The intensely interesting thing to me about Gundam as a franchise (especially the years in which Yoshiyuki Tomino exercised editorial control) is not just that this is dead on, but in identifying who this target audience is. Because as much there is this baseline expectation that Gundam is a franchise for boys based on the prolific merchandising, the casual sexism it plays with, and the machismo that it dances around with that's borders on pro-wrestling levels of ridiculous... that's not actually the target demo here! In fact, that's the demographic that Tomino goes out of his way to alienate at almost every turn. A lot of the formula of Gundam that doesn't mesh with you Peklo was designed specifically to cater to Gundam's under-reported/stated, under-appreciated, yet equally prolific female fanbase.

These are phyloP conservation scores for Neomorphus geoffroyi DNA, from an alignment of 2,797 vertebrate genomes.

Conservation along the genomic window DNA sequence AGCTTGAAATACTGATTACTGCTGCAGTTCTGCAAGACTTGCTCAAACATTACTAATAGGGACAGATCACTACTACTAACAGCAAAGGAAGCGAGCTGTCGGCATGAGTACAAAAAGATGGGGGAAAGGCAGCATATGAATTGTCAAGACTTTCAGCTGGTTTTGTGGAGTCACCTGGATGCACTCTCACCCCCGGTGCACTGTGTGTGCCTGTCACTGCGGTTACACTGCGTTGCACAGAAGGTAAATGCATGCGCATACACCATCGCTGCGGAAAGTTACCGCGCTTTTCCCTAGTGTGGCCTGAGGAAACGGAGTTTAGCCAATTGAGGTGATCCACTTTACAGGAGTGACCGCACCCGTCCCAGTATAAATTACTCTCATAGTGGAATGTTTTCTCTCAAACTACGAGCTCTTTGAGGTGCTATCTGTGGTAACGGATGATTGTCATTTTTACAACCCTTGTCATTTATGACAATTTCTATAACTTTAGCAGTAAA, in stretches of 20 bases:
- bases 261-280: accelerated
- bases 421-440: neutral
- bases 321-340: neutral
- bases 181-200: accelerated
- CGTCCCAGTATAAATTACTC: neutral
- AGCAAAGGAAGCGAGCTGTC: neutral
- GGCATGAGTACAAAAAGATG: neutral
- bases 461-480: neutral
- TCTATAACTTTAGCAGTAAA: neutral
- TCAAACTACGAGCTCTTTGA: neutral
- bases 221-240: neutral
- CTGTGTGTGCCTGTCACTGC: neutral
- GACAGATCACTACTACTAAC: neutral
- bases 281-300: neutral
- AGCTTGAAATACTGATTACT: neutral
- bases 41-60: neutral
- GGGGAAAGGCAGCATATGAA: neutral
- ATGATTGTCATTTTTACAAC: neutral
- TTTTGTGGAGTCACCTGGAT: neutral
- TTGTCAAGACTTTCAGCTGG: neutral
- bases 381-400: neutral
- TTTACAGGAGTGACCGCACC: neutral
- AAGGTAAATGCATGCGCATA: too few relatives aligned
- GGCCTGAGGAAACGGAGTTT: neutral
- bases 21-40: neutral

Tomino has described pretty consistently over the years among several interviews about his intention as a creator and who he makes these shows for. To him, he's far more invested in telling interpersonal drama stories and moral parables, and the mecha in them are at best, disposable vehicles for those stories that were only there due to editorial mandate from toy companies. When making the original Gundam show, it was infamously prematurely cancelled and the show had to wrap up early. Not necessarily because it was unpopular, but because the ratings system at the time poorly diagnosed its audience in a very Star Trek like scenario. The show became a hit in syndication and the rest is history.